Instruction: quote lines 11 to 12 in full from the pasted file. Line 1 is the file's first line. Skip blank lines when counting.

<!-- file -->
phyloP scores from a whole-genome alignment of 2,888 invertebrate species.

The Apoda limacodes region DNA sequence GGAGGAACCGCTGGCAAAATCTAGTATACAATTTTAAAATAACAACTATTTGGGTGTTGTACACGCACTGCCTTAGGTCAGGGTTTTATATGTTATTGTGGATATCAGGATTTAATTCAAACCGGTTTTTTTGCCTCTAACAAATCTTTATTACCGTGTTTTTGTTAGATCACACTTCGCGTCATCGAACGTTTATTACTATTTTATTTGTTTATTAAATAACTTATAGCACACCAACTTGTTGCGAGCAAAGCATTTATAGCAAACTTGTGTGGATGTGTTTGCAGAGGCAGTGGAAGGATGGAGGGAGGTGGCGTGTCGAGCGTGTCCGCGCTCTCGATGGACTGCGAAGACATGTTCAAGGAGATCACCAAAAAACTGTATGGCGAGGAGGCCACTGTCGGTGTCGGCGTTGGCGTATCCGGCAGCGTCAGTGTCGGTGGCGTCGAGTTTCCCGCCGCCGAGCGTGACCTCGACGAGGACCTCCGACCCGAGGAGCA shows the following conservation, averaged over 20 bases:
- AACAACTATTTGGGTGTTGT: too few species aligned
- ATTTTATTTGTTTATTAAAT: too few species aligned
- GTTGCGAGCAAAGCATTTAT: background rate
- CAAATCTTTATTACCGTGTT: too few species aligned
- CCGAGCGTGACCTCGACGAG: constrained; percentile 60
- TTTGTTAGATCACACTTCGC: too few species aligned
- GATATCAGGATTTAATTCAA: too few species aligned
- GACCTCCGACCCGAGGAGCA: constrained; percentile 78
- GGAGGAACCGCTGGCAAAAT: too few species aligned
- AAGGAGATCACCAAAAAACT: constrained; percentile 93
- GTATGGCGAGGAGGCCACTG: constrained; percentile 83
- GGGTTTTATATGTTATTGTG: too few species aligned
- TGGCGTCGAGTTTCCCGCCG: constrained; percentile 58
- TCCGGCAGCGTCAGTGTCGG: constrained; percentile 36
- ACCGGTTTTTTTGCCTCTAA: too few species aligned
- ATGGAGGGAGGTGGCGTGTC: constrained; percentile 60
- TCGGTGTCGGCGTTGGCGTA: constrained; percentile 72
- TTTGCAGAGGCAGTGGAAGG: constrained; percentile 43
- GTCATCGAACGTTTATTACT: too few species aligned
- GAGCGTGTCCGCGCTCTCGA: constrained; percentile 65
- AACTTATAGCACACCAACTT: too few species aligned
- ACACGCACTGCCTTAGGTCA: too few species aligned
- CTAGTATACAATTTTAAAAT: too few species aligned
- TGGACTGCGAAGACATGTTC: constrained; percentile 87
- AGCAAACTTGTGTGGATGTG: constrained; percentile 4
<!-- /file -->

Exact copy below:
- GGAGGAACCGCTGGCAAAAT: too few species aligned
- AAGGAGATCACCAAAAAACT: constrained; percentile 93